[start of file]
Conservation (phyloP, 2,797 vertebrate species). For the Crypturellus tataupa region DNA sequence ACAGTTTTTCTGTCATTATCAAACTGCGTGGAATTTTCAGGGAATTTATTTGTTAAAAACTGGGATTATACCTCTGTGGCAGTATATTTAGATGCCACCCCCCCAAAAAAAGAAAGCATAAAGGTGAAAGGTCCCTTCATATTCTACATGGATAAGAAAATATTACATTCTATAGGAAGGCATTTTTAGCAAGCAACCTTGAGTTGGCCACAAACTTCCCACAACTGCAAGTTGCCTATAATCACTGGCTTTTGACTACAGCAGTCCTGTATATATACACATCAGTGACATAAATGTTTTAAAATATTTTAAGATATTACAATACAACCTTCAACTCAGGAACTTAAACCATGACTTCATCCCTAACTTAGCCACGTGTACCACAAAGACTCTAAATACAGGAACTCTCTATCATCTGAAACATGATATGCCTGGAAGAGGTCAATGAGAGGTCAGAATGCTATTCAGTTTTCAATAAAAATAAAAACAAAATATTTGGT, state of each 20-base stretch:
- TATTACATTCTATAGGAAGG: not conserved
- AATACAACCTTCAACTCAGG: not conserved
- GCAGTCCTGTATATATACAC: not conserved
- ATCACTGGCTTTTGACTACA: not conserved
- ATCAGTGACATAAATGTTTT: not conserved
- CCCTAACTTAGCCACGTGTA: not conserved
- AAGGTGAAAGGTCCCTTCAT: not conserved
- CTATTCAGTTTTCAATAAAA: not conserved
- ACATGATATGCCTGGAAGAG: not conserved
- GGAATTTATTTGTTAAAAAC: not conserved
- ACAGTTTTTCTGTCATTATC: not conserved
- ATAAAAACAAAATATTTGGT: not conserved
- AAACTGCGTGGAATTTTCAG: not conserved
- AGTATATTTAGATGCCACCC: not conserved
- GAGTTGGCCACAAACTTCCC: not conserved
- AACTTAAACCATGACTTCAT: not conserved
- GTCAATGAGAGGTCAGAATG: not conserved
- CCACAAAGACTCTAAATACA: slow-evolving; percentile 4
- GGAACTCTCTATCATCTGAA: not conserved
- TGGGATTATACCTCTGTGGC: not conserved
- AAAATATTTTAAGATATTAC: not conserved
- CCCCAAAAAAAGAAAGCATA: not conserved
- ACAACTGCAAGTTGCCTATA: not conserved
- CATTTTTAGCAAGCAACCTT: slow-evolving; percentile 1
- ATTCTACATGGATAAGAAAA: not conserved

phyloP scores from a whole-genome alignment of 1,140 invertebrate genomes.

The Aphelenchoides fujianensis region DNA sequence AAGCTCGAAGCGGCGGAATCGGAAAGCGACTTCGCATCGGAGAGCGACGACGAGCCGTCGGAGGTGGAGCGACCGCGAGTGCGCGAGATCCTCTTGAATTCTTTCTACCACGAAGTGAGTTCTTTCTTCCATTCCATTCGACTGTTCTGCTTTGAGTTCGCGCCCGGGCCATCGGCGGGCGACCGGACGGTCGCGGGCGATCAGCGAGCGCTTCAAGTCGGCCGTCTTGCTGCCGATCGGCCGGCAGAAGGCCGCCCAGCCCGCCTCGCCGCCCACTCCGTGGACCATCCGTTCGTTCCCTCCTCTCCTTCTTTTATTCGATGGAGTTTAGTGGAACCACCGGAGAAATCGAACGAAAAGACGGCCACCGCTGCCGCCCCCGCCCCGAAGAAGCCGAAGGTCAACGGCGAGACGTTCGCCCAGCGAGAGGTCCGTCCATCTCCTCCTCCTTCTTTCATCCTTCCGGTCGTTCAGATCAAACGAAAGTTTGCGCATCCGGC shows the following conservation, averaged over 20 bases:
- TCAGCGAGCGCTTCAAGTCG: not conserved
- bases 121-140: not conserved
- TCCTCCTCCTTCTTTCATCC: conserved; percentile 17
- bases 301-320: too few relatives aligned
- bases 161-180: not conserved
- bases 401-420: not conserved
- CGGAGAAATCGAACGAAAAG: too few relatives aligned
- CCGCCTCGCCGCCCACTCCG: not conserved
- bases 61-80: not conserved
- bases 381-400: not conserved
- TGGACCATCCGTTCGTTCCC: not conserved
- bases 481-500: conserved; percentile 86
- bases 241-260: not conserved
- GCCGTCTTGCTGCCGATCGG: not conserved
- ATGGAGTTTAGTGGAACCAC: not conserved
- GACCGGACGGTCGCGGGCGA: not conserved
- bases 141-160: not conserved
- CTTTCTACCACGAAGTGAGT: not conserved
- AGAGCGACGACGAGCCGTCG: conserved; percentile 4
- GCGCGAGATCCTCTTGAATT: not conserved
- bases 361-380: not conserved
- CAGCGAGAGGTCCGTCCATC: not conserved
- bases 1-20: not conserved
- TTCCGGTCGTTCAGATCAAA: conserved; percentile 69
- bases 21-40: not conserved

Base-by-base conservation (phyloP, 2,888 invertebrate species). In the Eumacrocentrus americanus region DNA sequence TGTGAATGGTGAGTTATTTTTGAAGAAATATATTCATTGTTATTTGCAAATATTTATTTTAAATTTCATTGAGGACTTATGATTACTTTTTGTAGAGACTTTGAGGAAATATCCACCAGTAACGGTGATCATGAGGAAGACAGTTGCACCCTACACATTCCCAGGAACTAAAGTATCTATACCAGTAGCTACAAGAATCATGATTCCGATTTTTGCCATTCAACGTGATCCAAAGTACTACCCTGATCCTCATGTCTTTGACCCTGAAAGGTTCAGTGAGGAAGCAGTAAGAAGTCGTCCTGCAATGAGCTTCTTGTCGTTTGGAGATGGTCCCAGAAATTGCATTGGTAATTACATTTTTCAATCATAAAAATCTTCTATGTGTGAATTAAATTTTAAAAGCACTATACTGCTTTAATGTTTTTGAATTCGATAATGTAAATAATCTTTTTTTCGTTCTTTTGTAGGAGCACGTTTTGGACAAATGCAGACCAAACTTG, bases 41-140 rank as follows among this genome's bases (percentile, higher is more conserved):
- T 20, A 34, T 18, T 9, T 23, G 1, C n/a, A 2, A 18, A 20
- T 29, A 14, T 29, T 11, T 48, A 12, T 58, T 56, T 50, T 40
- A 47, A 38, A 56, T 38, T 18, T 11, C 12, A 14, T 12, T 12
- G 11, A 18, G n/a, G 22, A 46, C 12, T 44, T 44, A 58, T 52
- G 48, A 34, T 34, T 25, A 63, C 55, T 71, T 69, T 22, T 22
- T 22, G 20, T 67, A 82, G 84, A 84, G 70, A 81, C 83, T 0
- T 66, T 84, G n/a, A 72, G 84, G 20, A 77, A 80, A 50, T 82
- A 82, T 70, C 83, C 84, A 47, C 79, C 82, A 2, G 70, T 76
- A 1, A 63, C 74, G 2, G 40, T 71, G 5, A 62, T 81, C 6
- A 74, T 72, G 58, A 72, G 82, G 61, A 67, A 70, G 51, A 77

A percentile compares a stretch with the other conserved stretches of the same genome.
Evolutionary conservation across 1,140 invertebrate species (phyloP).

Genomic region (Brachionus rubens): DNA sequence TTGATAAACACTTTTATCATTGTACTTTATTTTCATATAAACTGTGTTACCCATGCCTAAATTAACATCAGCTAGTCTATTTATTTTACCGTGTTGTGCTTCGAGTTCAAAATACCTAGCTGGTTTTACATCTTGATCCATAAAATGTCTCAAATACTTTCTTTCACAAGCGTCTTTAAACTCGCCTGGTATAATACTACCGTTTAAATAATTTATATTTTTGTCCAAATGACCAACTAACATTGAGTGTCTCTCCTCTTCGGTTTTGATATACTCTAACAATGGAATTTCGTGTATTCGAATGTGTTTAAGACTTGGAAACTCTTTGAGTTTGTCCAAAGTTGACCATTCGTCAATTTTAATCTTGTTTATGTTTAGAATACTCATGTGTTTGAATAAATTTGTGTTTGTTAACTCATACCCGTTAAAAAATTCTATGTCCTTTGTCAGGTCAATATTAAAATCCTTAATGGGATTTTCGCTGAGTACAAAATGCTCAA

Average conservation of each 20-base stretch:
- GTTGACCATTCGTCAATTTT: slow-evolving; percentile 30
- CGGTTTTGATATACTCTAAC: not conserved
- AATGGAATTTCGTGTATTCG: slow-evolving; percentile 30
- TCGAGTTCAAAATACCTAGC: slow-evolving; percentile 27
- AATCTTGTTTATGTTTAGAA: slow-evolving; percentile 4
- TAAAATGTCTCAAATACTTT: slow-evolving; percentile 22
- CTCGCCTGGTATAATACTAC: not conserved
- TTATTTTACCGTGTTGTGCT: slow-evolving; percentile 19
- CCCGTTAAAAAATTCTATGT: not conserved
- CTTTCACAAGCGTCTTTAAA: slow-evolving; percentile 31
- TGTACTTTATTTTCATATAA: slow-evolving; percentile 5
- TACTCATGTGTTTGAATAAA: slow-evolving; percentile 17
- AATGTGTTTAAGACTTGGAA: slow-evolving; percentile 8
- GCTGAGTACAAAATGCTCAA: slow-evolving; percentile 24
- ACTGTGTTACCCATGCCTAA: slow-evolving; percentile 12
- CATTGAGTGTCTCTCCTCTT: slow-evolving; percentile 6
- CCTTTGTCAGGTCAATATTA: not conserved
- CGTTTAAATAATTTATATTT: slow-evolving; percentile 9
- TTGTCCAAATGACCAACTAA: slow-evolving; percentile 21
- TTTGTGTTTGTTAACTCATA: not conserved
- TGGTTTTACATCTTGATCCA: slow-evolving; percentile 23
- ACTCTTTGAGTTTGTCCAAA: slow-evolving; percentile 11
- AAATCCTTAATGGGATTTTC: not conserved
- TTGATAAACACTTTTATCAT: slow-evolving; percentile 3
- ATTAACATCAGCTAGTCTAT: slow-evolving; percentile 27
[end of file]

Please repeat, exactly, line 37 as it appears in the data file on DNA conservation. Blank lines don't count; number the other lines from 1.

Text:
- bases 61-80: not conserved